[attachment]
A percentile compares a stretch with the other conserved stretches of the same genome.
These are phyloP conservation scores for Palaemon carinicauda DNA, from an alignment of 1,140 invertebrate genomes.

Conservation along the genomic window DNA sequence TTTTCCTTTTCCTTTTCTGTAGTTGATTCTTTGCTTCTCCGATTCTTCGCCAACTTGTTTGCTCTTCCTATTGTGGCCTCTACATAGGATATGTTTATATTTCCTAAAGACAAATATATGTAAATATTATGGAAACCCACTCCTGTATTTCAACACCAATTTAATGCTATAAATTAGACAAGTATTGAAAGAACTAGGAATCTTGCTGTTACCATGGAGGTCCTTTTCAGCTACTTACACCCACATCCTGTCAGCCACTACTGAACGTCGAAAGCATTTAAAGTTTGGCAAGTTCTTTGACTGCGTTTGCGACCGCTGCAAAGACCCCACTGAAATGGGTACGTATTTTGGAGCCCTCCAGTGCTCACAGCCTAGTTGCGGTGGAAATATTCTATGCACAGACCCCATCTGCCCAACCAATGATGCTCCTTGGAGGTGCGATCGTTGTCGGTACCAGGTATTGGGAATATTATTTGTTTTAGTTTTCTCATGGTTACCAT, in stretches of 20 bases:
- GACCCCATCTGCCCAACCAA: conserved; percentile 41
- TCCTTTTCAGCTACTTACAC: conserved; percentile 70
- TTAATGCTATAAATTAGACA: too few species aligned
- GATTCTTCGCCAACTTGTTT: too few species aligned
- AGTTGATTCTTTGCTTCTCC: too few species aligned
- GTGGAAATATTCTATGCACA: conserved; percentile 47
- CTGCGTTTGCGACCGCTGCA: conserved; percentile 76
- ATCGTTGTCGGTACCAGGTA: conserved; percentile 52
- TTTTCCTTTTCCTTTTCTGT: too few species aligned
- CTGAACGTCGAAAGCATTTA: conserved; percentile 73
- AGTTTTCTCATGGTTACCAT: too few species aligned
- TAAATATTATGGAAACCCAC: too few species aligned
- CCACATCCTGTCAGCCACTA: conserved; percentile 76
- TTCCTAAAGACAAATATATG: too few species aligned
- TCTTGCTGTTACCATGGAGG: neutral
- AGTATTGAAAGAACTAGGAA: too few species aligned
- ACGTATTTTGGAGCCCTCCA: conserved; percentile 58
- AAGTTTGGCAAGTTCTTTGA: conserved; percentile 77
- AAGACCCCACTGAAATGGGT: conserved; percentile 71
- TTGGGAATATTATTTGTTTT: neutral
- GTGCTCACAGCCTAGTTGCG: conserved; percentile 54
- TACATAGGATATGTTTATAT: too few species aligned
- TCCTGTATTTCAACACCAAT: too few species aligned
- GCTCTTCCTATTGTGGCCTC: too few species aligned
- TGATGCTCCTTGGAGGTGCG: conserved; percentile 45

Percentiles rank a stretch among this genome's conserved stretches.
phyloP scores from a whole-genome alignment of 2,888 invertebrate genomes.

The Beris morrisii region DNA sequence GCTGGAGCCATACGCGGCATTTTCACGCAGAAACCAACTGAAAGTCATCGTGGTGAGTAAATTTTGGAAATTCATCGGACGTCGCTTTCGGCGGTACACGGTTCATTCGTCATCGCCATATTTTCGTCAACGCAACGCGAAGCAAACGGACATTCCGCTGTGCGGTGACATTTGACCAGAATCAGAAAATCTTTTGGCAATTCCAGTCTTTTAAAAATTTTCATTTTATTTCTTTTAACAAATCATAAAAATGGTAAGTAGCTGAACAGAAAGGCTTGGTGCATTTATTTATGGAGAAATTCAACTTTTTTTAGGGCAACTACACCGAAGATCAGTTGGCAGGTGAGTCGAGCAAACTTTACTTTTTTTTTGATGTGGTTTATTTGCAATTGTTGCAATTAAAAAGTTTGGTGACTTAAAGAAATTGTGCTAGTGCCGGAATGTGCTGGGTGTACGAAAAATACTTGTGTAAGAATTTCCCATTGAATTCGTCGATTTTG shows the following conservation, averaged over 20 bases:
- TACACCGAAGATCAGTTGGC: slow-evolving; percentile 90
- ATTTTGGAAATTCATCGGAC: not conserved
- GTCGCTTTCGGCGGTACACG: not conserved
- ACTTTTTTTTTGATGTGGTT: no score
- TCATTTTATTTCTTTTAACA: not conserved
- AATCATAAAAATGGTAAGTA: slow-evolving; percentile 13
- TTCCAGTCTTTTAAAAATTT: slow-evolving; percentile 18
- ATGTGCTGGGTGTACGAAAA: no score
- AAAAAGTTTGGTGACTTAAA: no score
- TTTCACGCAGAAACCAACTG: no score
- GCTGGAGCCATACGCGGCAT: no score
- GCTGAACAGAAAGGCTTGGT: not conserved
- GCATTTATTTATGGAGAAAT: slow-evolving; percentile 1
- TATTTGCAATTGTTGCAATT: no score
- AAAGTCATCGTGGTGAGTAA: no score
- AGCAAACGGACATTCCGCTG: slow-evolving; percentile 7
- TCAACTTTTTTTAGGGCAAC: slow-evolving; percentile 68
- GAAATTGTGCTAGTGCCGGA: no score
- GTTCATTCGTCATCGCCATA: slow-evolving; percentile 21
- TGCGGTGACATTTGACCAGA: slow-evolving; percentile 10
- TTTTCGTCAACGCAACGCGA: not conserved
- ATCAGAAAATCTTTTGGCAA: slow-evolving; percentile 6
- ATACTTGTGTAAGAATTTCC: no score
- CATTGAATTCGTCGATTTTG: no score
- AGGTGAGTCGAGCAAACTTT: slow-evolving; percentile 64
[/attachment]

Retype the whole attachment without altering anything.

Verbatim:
A percentile compares a stretch with the other conserved stretches of the same genome.
These are phyloP conservation scores for Palaemon carinicauda DNA, from an alignment of 1,140 invertebrate genomes.

Conservation along the genomic window DNA sequence TTTTCCTTTTCCTTTTCTGTAGTTGATTCTTTGCTTCTCCGATTCTTCGCCAACTTGTTTGCTCTTCCTATTGTGGCCTCTACATAGGATATGTTTATATTTCCTAAAGACAAATATATGTAAATATTATGGAAACCCACTCCTGTATTTCAACACCAATTTAATGCTATAAATTAGACAAGTATTGAAAGAACTAGGAATCTTGCTGTTACCATGGAGGTCCTTTTCAGCTACTTACACCCACATCCTGTCAGCCACTACTGAACGTCGAAAGCATTTAAAGTTTGGCAAGTTCTTTGACTGCGTTTGCGACCGCTGCAAAGACCCCACTGAAATGGGTACGTATTTTGGAGCCCTCCAGTGCTCACAGCCTAGTTGCGGTGGAAATATTCTATGCACAGACCCCATCTGCCCAACCAATGATGCTCCTTGGAGGTGCGATCGTTGTCGGTACCAGGTATTGGGAATATTATTTGTTTTAGTTTTCTCATGGTTACCAT, in stretches of 20 bases:
- GACCCCATCTGCCCAACCAA: conserved; percentile 41
- TCCTTTTCAGCTACTTACAC: conserved; percentile 70
- TTAATGCTATAAATTAGACA: too few species aligned
- GATTCTTCGCCAACTTGTTT: too few species aligned
- AGTTGATTCTTTGCTTCTCC: too few species aligned
- GTGGAAATATTCTATGCACA: conserved; percentile 47
- CTGCGTTTGCGACCGCTGCA: conserved; percentile 76
- ATCGTTGTCGGTACCAGGTA: conserved; percentile 52
- TTTTCCTTTTCCTTTTCTGT: too few species aligned
- CTGAACGTCGAAAGCATTTA: conserved; percentile 73
- AGTTTTCTCATGGTTACCAT: too few species aligned
- TAAATATTATGGAAACCCAC: too few species aligned
- CCACATCCTGTCAGCCACTA: conserved; percentile 76
- TTCCTAAAGACAAATATATG: too few species aligned
- TCTTGCTGTTACCATGGAGG: neutral
- AGTATTGAAAGAACTAGGAA: too few species aligned
- ACGTATTTTGGAGCCCTCCA: conserved; percentile 58
- AAGTTTGGCAAGTTCTTTGA: conserved; percentile 77
- AAGACCCCACTGAAATGGGT: conserved; percentile 71
- TTGGGAATATTATTTGTTTT: neutral
- GTGCTCACAGCCTAGTTGCG: conserved; percentile 54
- TACATAGGATATGTTTATAT: too few species aligned
- TCCTGTATTTCAACACCAAT: too few species aligned
- GCTCTTCCTATTGTGGCCTC: too few species aligned
- TGATGCTCCTTGGAGGTGCG: conserved; percentile 45

Percentiles rank a stretch among this genome's conserved stretches.
phyloP scores from a whole-genome alignment of 2,888 invertebrate genomes.

The Beris morrisii region DNA sequence GCTGGAGCCATACGCGGCATTTTCACGCAGAAACCAACTGAAAGTCATCGTGGTGAGTAAATTTTGGAAATTCATCGGACGTCGCTTTCGGCGGTACACGGTTCATTCGTCATCGCCATATTTTCGTCAACGCAACGCGAAGCAAACGGACATTCCGCTGTGCGGTGACATTTGACCAGAATCAGAAAATCTTTTGGCAATTCCAGTCTTTTAAAAATTTTCATTTTATTTCTTTTAACAAATCATAAAAATGGTAAGTAGCTGAACAGAAAGGCTTGGTGCATTTATTTATGGAGAAATTCAACTTTTTTTAGGGCAACTACACCGAAGATCAGTTGGCAGGTGAGTCGAGCAAACTTTACTTTTTTTTTGATGTGGTTTATTTGCAATTGTTGCAATTAAAAAGTTTGGTGACTTAAAGAAATTGTGCTAGTGCCGGAATGTGCTGGGTGTACGAAAAATACTTGTGTAAGAATTTCCCATTGAATTCGTCGATTTTG shows the following conservation, averaged over 20 bases:
- TACACCGAAGATCAGTTGGC: slow-evolving; percentile 90
- ATTTTGGAAATTCATCGGAC: not conserved
- GTCGCTTTCGGCGGTACACG: not conserved
- ACTTTTTTTTTGATGTGGTT: no score
- TCATTTTATTTCTTTTAACA: not conserved
- AATCATAAAAATGGTAAGTA: slow-evolving; percentile 13
- TTCCAGTCTTTTAAAAATTT: slow-evolving; percentile 18
- ATGTGCTGGGTGTACGAAAA: no score
- AAAAAGTTTGGTGACTTAAA: no score
- TTTCACGCAGAAACCAACTG: no score
- GCTGGAGCCATACGCGGCAT: no score
- GCTGAACAGAAAGGCTTGGT: not conserved
- GCATTTATTTATGGAGAAAT: slow-evolving; percentile 1
- TATTTGCAATTGTTGCAATT: no score
- AAAGTCATCGTGGTGAGTAA: no score
- AGCAAACGGACATTCCGCTG: slow-evolving; percentile 7
- TCAACTTTTTTTAGGGCAAC: slow-evolving; percentile 68
- GAAATTGTGCTAGTGCCGGA: no score
- GTTCATTCGTCATCGCCATA: slow-evolving; percentile 21
- TGCGGTGACATTTGACCAGA: slow-evolving; percentile 10
- TTTTCGTCAACGCAACGCGA: not conserved
- ATCAGAAAATCTTTTGGCAA: slow-evolving; percentile 6
- ATACTTGTGTAAGAATTTCC: no score
- CATTGAATTCGTCGATTTTG: no score
- AGGTGAGTCGAGCAAACTTT: slow-evolving; percentile 64